Debussy’s almost pathological concern about the identity of French music may seem strange today, but it had deep historical roots. Born in 1862, Debussy grew into the era of Wagnerism, which not only rent French musical life but also caused social and political rifts, especially against the backdrop of the wars of 1870/1871 and 1914 to 1918. Debussy had also tasted the “poison of Tristan” (César Franck) and tried to free himself from this drug all his life. The four-movement Première Suite d’orchestre (First Suite for orchestra) was composed between 1882 and 1884. It is an extremely colourful, elegant work which still shows relatively few of the typically French elements that Debussy frequently made use of later. Characteristic, however, is the consistently dancelike style, which one would definitely not encounter in the music of any German composer of that day.

Maurice Ravel: La Valse

In view of the fact that Debussy and the 13-year-younger Maurice Ravel are often mentioned in the same breath as exponents of musical Impressionism – although they both strongly objected to the use of the term – one would think that the composer of Boléro would at least have found favour in the critical eyes and ears of “Monsieur Claude”, but far from it: “I agree that Ravel is extraordinarily gifted, but what annoys me is the attitude he adopts of being a conjurer, or rather a fakir casting spells and making flowers burst out of chairs. ... The trouble is, a conjuring trick always has to have a build-up, and after you’ve seen it once you’re no longer astonished.”

Wien (Vienna) was originally the intended title of an orchestral work whose first sketches date back to 1906. “It is not subtle, what I am undertaking at the moment,” Ravel wrote at that time. “It is a grand waltz, a sort of homage to the memory of the great Strauss, not Richard, the other – Johann.” Nearly 14 years passed, however, before the work finally took shape. It was then called La Valse(The Waltz), and Ravel intended it for Sergei Diaghilev’s legendary Ballet Russes. Diaghilev had commissioned Ravel to compose a ballet, and in April 1920 Ravel and Marcelle Meyer played a two-piano version of La Valse for him. Igor Stravinsky and the 21-year-old Francis Poulenc were also present at this preview, and Poulenc described the scene as follows in his memoirs: “When Ravel had finished, Diaghilev said something to him which I think is right: ‘Ravel, this is a masterwork, but it is not a ballet. It is the portrait of a ballet, a painting of a ballet.’”

Edgard Varèse: Ionisation

It is difficult to imagine what Debussy would have said about the music of Edgard Varèse. After the failure that Varèse’s symphonic poem Bourgogne suffered at its Berlin premiere in 1910, Debussy offered comforting words: “You are perfectly justified in not being alarmed by the hostility of the public. The day will come when you will be the best of friends in the world.” On the other hand, Debussy would certainly have understood the protests sparked by Varèse’s Ionisation in New York in 1933. The mere idea of composing a work for only 13 percussionists playing 41 percussion instruments and two sirens is so revolutionary that the audience’s confusion is perfectly understandable. Another factor is his use of rhythmic cells which are continually altered, divided and recombined. “I was not influenced by other composers as much as by natural objects and physical phenomena,” Varèse explained later – and was thus firmly rooted in the tradition of what Debussy had said in 1909 about “the music of tomorrow”: “One listens too little to the diversity of music that nature so abundantly offers us. It surrounds us, and we have lived in its midst without taking notice of it. That, in my opinion, is the new path.” A path that Varèse boldly followed in Ionisation.

Michael Stegemann

Translation: Phyllis Anderson

François-Xavier Roth was appointed Generalmusikdirektor of the city of Cologne at the beginning of this season and has been chief conductor of the SWR Sinfonieorchester Baden-Baden und Freiburg since 2011. Roth was born in Paris in 1971 and initially graduated from the conservatory there as a flautist; he later studied conducting with János Fürst. His repertoire ranges from the music of the 17th century to contemporary works and includes all genres: symphonic, opera and chamber music. Pierre Boulez and Richard Strauss, and György Ligeti and Beethoven have been among the core themes of his work with SWR; Roth has premiered works by Philippe Manoury, Yann Robin and Georg Friedrich Haas and has realised projects with the composers Wolfgang Rihm, Jörg Widmann and Helmut Lachenmann. Roth has also made guest appearances with the Royal Concertgebouw Orchestra, Finnish Radio and the Gothenburg Symphony Orchestra, the Bayerische Staatsorchester, the Wiener Symphoniker and the Boston Symphony Orchestra. In 2003, Roth founded the orchestra Les Siècles which performs programmes of highly diverse works on modern and period instruments; appearances with this ensemble have taken him to France, Italy, Germany, England and Japan. His work in the opera house includes Thomasʼ Mignon, Offenbachʼs Les Brigands and Delibesʼ Lakmé at the Opéra-Comique in Paris, Feldmanʼs Neither at the Staatsoper unter den Linden in Berlin and Wagnerʼs The Flying Dutchman with Les Siècles. Youth development and music education form another important element of François-Xavier Rothʼs work: He is the musical director of the Panufnik Young Composers Scheme with the London Symphony Orchestra, and he founded the orchestral academy Jeune Orchestre Européen Hector Berlioz. With these concerts, he now makes his debut with the Berliner Philharmoniker.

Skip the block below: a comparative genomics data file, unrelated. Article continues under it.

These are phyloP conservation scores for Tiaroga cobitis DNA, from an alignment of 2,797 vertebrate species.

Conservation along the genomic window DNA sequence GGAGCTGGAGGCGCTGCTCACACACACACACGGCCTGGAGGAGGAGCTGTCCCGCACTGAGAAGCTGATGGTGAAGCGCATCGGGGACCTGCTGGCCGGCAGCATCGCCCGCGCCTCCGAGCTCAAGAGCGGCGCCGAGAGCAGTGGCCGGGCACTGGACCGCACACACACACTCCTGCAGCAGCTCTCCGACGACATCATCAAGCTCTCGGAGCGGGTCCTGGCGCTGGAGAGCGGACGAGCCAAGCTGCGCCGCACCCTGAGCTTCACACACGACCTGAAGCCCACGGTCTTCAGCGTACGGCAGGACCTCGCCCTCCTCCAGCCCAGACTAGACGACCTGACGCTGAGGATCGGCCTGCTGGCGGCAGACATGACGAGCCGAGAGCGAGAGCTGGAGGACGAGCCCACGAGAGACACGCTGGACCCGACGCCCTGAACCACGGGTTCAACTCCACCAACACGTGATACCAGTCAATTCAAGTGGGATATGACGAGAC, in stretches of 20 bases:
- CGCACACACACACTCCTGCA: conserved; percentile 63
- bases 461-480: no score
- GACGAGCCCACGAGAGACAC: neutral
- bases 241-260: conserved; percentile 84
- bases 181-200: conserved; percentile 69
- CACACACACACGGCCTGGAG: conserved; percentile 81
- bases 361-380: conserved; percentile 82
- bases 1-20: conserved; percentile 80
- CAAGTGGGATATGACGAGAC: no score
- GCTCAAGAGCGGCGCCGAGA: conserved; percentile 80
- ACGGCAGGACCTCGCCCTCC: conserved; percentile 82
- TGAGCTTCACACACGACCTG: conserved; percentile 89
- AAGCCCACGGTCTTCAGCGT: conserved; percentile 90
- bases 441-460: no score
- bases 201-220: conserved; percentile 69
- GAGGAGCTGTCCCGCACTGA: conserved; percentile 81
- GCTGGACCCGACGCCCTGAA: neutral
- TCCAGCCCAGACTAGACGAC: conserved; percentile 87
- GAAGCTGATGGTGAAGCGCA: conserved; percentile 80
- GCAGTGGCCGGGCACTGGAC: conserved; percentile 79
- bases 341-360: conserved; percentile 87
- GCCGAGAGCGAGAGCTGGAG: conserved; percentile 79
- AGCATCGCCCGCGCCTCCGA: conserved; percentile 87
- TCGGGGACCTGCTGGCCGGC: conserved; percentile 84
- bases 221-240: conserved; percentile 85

Anna Caterina Antonacci comes from Ferrara and received her training in Bologna. The winner of the Verdi Competition in Parma (1988), the Maria Callas Competition of the Italian broadcaster RAI and the Pavarotti Competition, she has since sung in all the major opera houses of her homeland, as well as in theatres in Paris, Munich, London and San Francisco. Her repertoire ranges from early Baroque to the 20th century with a particular emphasis on the operas of Rossini. Anna Caterina Antonacci has worked with many renowned conductors such as Claudio Abbado, William Christie, Riccardo Muti and Antonio Pappano. In 2003 she gave a celebrated performance as Cassandra in Berliozʼ Les Troyens at the Théâtre du Châtelet, conducted by Sir John Eliot Gardiner. This was followed by more French roles – such as La Juive and Carmen, both in London and Paris. In addition, she gives recitals with pianist Donald Sulzen with a particular focus on the Italian and French song repertoire. The soprano made her debut with the Berliner Philharmoniker in December 1994 under the direction of Claudio Abbado in a madrigal by Monteverdi. She sang here most recently in June 2001 as a soloist in Stravinskyʼs Pulcinella under the baton of Riccardo Chailly.